Recently, a story has been going around claiming that your brain is more engaged when drinking a glass of wine in comparison to solving a math problem. This comparison comes from an interview by NPR with Gordon Shepherd where they ask what listening to music, striking a baseball, and doing math have in common. The unexpected answer, of course, is that they appear to not engage gray matter in the same way as drinking a glass of wine.
Shepherd is a professor of neuroscience at the Yale School of Medicine and he was also the editor in chief of the Journal of Neuroscience. His new book, Neuroenology: How the Brain Creates the Taste of Wine, discusses the topic at length and gives the idea a much fuller context. Otherwise, it is a gross oversimplification and not exactly accurate.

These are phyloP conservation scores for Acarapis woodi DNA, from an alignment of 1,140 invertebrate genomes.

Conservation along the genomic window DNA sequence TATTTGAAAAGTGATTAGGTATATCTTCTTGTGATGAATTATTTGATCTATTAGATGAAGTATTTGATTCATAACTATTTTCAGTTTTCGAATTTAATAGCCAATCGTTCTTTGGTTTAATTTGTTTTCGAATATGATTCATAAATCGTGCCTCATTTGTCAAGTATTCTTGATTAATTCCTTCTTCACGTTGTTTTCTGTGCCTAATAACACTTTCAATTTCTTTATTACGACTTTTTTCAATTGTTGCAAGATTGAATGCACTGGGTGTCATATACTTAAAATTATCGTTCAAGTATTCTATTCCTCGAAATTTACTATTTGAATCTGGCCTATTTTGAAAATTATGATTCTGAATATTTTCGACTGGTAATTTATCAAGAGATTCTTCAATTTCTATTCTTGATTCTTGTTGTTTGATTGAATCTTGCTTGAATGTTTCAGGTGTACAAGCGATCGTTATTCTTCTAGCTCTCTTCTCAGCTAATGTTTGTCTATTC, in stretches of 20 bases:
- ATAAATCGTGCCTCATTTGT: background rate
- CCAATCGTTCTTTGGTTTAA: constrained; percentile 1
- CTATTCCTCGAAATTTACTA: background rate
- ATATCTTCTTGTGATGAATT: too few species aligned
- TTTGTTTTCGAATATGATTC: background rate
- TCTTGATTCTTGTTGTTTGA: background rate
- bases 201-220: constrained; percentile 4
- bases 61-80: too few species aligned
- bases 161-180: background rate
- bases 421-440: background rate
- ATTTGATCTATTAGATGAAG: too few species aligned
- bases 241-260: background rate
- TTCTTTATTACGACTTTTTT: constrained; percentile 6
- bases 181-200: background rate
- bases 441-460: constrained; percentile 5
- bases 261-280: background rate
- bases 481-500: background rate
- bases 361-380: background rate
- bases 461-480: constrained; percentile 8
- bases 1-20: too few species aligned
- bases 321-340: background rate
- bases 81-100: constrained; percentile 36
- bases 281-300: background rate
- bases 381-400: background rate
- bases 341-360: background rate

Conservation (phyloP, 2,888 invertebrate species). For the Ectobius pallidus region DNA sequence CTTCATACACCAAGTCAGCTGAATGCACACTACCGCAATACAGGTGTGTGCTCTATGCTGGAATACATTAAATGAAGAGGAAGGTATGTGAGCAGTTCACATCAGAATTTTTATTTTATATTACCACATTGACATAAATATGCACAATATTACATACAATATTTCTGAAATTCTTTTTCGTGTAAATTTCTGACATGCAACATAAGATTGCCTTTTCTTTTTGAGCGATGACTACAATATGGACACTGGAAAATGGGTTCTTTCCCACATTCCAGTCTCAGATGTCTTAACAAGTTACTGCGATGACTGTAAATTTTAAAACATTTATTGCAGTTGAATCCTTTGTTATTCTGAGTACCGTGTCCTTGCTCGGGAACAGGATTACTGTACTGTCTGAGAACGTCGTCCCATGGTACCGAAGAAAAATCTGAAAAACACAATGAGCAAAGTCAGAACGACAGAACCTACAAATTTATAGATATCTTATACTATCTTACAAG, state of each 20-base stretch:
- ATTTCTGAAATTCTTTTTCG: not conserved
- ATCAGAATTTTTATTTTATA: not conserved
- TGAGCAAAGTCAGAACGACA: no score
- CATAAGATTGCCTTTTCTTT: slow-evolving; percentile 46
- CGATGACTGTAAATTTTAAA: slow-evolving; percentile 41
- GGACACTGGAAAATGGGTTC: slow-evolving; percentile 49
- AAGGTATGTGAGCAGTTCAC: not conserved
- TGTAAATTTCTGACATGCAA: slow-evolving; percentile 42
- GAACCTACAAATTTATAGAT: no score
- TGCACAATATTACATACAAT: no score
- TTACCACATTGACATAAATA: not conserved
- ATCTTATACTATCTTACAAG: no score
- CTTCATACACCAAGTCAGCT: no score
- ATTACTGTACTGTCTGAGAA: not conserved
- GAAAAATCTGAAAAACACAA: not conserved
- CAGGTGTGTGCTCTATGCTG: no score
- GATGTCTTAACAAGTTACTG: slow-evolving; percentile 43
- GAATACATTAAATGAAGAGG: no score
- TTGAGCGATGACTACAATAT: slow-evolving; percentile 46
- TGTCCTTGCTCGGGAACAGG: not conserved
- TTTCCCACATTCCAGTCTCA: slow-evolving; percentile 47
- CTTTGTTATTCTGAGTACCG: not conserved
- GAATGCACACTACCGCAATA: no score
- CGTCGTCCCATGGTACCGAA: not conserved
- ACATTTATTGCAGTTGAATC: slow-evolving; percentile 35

In essence, the book explains that the activity is not from the simple act of drinking but all the different areas of the brain that are triggered when it comes to the act. Shepherd explains that there is a, “tremendous range of sensory, motor and central brain systems involved in a wine tasting”. It begins activating gray matter from the moment you see the wine bottle to the smell of it to moving your mouth muscles until taste and even after.
A neuroscientist with the Tagus Scientific Consulting, Toshal Patel, explains that the different sensory receptors project different sensory perceptions for every sense. Thus, it is no surprise then that wine engages more of the senses than a math problem; which is likely to focus all engagement on a specific area of the brain. However, the data used for the book has not yet been published to a peer review journal; meaning that a lot more analysis must be done to elaborate on the different ideas and principles raised in the book.